It was with some trepidation we headed off up the Kalumburu Rd towards the Mitchell Plateau. The Gibb is notoriously rough, this apparently is a level above that! (is that possible??).
One thing we have learnt so far is that complete strangers and grey nomads like to give their opinion very readily. We heard various bits of unsolicited advice about everything from tyre pressures to optimal speed over the endless corrugations.
Common happy hour banter in these parts go along the lines of, “you can’t tow there” or “you can tow if the moon is in phase four of the cycle and you hold your tongue out to the right” as well as”our friends said this or that”.
The location of the local grader is also open to constant speculation. If you mention you have seen it during the day everyone suddenly wants to talk to you!
We set off from Drysdale Station full of nervous energy but unfortunately not full of diesel… 5kms down (and 5000 corrugations) we turned back realising we were gunna need every drop! I had prepared every nut and bolt on the trailer and car but forgot to fill it!
The rest of the trip up was remarkably uneventful. It was rough, dusty and rattled our back teeth. Noah actually lost one. Myrtle kept all its wheels on which is unusual.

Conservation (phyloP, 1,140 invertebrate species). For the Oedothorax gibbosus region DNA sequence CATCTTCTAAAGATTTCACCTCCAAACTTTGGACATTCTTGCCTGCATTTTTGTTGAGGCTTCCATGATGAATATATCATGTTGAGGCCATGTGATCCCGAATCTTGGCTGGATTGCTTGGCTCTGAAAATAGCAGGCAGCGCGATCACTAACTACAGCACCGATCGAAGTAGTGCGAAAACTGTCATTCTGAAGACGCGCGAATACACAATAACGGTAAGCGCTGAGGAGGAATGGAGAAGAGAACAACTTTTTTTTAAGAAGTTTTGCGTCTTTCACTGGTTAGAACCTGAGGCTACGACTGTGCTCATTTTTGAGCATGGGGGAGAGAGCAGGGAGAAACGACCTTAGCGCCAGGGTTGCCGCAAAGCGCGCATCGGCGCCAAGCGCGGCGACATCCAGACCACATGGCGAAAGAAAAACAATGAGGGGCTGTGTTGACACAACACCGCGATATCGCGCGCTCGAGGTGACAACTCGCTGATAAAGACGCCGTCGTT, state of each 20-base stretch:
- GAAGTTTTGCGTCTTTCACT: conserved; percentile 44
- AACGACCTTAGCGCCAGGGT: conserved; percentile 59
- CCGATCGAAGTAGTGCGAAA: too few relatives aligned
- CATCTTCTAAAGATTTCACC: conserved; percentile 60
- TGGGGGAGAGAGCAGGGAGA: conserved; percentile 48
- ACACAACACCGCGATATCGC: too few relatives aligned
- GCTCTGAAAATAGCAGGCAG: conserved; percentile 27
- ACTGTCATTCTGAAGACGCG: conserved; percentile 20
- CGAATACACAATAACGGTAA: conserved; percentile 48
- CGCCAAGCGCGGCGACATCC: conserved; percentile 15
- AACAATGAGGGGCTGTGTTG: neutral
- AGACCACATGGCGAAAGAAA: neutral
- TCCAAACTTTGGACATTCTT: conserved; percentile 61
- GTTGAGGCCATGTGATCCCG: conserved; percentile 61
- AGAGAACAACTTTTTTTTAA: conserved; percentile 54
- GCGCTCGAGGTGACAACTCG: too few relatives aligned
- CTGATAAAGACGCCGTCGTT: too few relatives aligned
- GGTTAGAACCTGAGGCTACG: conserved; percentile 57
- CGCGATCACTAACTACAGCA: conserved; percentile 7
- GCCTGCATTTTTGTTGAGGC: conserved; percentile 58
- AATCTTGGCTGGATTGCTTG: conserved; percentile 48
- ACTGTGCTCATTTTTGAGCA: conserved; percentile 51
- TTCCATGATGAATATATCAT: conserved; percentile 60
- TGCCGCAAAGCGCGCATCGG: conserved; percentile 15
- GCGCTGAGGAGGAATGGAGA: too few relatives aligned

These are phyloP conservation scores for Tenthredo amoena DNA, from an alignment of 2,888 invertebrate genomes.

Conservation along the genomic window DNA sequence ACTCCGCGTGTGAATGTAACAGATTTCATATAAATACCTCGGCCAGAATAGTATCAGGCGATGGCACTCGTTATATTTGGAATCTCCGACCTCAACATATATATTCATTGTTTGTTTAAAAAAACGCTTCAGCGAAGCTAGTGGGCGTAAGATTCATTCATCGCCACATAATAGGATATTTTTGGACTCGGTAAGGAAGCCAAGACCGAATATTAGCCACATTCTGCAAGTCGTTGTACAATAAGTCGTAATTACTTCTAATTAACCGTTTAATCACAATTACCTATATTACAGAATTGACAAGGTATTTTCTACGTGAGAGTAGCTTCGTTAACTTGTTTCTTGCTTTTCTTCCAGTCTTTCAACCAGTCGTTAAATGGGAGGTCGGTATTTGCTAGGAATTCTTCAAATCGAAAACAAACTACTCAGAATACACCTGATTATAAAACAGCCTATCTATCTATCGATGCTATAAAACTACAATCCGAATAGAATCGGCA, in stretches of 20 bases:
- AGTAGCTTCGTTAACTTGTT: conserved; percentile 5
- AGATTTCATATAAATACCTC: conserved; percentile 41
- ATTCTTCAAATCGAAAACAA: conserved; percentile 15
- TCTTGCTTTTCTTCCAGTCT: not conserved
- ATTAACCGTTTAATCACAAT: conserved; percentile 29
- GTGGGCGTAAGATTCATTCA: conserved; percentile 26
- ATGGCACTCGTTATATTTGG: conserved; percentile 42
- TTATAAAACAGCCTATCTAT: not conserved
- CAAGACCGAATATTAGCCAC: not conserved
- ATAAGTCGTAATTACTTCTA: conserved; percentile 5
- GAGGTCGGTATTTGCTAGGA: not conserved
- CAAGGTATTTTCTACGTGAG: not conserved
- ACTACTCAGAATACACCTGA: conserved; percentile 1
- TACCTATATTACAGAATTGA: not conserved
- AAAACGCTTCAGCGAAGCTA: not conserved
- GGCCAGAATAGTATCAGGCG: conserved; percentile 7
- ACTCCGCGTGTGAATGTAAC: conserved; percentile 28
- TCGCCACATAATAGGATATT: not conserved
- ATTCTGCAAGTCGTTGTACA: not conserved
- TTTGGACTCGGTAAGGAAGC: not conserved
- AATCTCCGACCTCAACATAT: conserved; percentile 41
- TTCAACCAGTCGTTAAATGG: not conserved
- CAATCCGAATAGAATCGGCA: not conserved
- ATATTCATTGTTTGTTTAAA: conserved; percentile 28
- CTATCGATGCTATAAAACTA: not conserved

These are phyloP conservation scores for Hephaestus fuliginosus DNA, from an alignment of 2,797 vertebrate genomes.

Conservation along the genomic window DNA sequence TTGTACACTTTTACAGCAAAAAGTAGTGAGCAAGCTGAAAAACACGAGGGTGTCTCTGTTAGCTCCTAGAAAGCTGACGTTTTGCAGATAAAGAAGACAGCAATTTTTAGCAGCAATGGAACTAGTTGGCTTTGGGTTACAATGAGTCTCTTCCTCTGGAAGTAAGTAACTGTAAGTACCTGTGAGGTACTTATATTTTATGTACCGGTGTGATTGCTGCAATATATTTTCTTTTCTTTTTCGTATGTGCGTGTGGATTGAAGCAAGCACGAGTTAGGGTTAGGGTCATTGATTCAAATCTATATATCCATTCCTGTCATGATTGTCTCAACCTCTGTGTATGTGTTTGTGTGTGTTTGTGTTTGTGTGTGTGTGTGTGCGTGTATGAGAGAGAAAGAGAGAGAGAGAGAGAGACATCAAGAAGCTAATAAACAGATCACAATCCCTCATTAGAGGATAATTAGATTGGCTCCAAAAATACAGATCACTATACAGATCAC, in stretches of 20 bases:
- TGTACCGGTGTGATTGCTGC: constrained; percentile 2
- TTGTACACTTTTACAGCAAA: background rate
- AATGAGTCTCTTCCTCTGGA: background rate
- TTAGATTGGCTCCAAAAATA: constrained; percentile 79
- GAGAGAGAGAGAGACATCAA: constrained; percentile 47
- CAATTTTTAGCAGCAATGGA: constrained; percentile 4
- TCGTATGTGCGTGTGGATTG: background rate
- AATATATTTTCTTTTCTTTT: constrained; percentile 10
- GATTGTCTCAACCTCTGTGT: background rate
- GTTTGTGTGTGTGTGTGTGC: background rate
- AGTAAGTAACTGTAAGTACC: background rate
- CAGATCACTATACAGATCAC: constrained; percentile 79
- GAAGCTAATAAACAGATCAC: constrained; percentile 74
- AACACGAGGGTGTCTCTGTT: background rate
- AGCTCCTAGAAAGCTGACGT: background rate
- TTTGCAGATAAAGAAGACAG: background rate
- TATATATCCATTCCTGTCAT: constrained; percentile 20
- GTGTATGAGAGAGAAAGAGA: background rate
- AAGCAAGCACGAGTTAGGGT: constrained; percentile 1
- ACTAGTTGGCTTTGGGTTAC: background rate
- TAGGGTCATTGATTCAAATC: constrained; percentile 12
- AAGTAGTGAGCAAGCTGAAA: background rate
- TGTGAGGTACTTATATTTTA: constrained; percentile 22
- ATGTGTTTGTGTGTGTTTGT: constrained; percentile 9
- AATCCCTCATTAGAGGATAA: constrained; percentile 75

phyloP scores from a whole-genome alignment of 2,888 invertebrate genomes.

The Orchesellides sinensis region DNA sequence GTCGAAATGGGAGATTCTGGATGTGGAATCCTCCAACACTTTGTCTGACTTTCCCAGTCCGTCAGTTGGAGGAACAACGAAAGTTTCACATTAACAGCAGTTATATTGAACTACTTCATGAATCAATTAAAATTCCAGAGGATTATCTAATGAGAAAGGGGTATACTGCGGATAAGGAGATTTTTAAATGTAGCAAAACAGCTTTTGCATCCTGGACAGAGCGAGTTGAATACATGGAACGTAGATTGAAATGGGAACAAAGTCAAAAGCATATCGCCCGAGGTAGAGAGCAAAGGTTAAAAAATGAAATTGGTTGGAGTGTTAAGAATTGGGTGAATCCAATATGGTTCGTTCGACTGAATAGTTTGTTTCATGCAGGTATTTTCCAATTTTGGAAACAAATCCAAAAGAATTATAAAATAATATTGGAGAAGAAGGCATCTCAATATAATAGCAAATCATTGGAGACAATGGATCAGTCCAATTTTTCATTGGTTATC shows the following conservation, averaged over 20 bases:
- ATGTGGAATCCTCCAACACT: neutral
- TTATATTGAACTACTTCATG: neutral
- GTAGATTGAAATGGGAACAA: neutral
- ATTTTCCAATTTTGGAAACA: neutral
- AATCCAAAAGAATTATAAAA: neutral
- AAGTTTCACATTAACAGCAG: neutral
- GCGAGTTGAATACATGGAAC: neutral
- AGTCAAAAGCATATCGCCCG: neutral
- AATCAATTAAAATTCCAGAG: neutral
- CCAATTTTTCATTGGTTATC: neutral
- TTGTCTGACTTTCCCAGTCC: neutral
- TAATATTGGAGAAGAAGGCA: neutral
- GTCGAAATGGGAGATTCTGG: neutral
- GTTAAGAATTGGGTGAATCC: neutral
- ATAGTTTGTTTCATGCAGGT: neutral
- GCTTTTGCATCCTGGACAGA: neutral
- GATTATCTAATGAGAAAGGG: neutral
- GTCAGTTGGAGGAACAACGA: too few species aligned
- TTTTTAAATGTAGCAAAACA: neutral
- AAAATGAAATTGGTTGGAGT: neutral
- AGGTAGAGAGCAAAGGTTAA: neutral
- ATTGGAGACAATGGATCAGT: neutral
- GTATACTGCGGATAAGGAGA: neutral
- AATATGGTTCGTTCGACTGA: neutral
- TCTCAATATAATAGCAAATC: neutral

We stopped in at Munurru (King Edward Camp) for a lunch break. We had thought if it was too tough going we would set up here for the night. It looked beautiful and although we wanted to stay, the idea of the bumpy long day trip up to the falls and back made us decide to press on. We are so glad we did.
We were greeted by Jaz the ranger at the front gate. She gave us the best ever rundown of the park, the falls and the heli-options available.
She was hilarious and gave us so many bits of information. The park map she gave us ended up full of silly squiggles, stick figures and even a badly drawn stick-helicopter thingo. It made for entertaining navigation two days later as we laughed our way along the track.
After finally getting past the super talkative ranger we found a lovely camp area with heaps of shade. It was well worth the drive and we felt like we had made a good decision.
We scheduled in a rest day after bouncing around the day before. We managed a bit of a swim and prepared our hiking gear for the big walk coming up. I will save the helicopter ride for another blog as it was just epic!
Just in case anyone does want our unsolicited advice… camper trailers are fine on the road in. There are a few steep points and a couple small creek crossings to negotiate. These would pose a big problem for longer off-road caravans with overhang so I would avoid towing anything with that sort of length in.